2006 OPEN FORUM Abstracts
AN EVALUATION OF HEALTH-RELATED QUALITY OF LIFE IN PATIENTS WITH CHRONIC OBSTRUCTIVE PULMONARY DISEASE USING THE SF-12v2
Anna W Parkman, PhD, RRT1, Fernando J Martinez, MD2, Anastasia E Raczek, MEd3, Michael A DeRosa, MA3, Tammy G Curtice, PharmD, MS4, Amy L Phillips, PharmD4
1 Ohio Dominican University, Columbus, OH; 2 University of Michigan, Ann Arbor, MI; 3 QualityMetric Incorporated, Lincoln, RI; 4 Boehringer Ingelheim, Ridgefield, CT, USA.
Background: Chronic Obstructive Pulmonary Disease (COPD) has a profound impact on patients' functioning and well-being and is the fourth leading cause of death in the US. Health care practitioners caring for COPD patients work to recognize and understand the significant impact of this disease.
Objective: To assess health-related quality-of-life (HRQOL) for patients with COPD in comparison to the general US population.
Methods: 700 patients cared for by pulmonologists or general practitioners at 12 sites across the US were enrolled in a clinical development and validation study for a COPD population screener (COPD-PS). Patients completed a 90-item survey, which included the SF-12v2, a widely-used and validated patient-reported outcome tool that measures eight domains of health, as well as physical (PCS) and mental (MCS) summary components. Patients also completed pre- and post-bronchodilator spirometry. Spirometry results for 295 patients met standards for acceptability and reproducibility. COPD was defined as airway obstruction that was not fully reversible (post-bronchodilator FEV1/FVC<70%). Descriptive statistics for SF-12v2 measures were calculated for mild (post-bronchodilator FEV1≥80% predicted) and moderate/very severe (post-bronchodilator FEV1<80% predicted) COPD. Disease burden was estimated by adjusting general population normative data from the 1998 National Survey of Functional Health Status (NSFHS) to age and sex characteristics of the COPD sample. Multivariate and univariate analyses of variance (MANOVA, ANOVA) F-statistics were used to test for differences between COPD patients' HRQOL and adjusted norms.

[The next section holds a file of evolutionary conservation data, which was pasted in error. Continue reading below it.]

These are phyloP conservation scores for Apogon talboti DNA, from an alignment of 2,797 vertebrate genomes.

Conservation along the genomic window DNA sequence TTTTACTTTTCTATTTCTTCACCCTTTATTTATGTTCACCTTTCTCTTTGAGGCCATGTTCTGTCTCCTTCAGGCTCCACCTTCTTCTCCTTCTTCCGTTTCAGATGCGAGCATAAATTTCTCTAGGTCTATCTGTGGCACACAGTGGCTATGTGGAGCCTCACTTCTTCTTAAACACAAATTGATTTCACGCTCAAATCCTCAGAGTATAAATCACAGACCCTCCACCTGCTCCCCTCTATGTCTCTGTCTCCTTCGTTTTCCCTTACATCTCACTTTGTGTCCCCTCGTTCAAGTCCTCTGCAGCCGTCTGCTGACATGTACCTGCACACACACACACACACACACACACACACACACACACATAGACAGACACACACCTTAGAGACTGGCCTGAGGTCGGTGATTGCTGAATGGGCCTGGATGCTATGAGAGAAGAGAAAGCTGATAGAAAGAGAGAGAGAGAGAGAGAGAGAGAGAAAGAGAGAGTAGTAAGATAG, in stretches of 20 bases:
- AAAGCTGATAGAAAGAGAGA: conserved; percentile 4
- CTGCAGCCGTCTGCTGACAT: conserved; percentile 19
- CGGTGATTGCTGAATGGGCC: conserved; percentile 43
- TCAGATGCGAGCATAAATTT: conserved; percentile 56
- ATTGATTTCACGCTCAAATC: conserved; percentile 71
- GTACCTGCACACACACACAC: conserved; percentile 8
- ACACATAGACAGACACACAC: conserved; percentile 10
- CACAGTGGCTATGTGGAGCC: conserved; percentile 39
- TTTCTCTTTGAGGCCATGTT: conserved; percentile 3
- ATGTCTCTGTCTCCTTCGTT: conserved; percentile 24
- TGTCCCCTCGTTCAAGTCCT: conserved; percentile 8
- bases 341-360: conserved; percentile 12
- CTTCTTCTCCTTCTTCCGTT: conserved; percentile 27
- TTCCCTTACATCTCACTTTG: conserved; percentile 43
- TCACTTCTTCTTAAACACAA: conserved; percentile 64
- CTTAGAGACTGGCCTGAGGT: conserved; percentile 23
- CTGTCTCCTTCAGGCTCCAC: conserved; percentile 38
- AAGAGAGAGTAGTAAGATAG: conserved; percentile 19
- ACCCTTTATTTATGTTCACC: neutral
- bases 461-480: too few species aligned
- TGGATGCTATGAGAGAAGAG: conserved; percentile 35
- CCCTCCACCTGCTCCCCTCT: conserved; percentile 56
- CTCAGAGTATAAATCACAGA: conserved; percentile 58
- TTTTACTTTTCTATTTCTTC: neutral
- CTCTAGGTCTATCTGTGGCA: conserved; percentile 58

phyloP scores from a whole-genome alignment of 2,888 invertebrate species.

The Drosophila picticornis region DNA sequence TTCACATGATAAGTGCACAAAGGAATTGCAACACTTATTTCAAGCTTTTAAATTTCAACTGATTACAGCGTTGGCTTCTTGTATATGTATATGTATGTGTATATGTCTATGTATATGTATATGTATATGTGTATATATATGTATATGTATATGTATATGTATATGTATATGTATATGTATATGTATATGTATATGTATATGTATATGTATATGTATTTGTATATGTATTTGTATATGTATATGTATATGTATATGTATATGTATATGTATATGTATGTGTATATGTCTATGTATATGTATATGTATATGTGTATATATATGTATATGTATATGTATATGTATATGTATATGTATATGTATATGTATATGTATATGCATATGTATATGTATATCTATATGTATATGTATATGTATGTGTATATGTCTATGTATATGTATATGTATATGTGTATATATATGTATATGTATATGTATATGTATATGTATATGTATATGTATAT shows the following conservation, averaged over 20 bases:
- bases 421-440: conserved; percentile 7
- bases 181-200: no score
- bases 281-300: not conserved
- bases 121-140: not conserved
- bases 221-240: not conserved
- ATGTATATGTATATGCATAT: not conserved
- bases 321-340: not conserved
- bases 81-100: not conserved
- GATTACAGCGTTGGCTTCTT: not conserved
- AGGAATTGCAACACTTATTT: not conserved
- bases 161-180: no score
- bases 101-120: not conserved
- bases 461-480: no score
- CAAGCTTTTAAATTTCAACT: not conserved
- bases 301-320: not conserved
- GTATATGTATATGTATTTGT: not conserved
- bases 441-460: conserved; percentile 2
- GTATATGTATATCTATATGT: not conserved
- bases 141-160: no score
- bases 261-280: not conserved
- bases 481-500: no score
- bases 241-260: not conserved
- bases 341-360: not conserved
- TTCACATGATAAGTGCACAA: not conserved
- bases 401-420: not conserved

Results: Of 295 patients, 38% (N=113) had COPD based on spirometry (15% mild, 85% moderate/very severe). Patients with COPD were less likely to describe their health as very good or excellent (15.0% vs. 29.3%, p<0.001), and more likely to describe their health as fair or poor (44.2% vs. 29.3%, p<0.006) compared to those without COPD. MANOVA revealed that the full SF-12v2 profile was significantly lower for COPD patients compared to the US general population (p<0.0001); age- and gender-adjusted means for each of the eight scales and PCS also were significantly lower for COPD patients (p<0.04 to p<0.0001). Considering COPD severity, patients with mild COPD had significantly lower (mean, SD) Role Physical scores (39.6, 12.0; p<0.04) and moderate/very severe COPD patients had statistically significant decrements across all SF-12v2 measures except MCS, compared to adjusted norm values [Physical Functioning (33.9, 12.0; p<0.0001), PCS (34.7, 10.8; p<0.0001), Role Physical (35.7, 11.2; p<0.0001), General Health (38.1, 11.0; p<0.0001), Vitality (43.8, 10.5; p<0.0001), Role Emotional (42.1, 13.6; p<0.001), Bodily Pain (43.4, 12.5; p<0.002), Social Functioning (45.3, 12.5; p<0.004) and Mental Health (48.9, 9.9; p<0.03)].
Conclusion: Compared to the general US population, patients with COPD based on spirometry experienced a decrease in HRQOL that was notable in patients with mild disease and pronounced in patients with moderate/very severe disease.
Funded by Boehringer Ingelheim and Pfizer.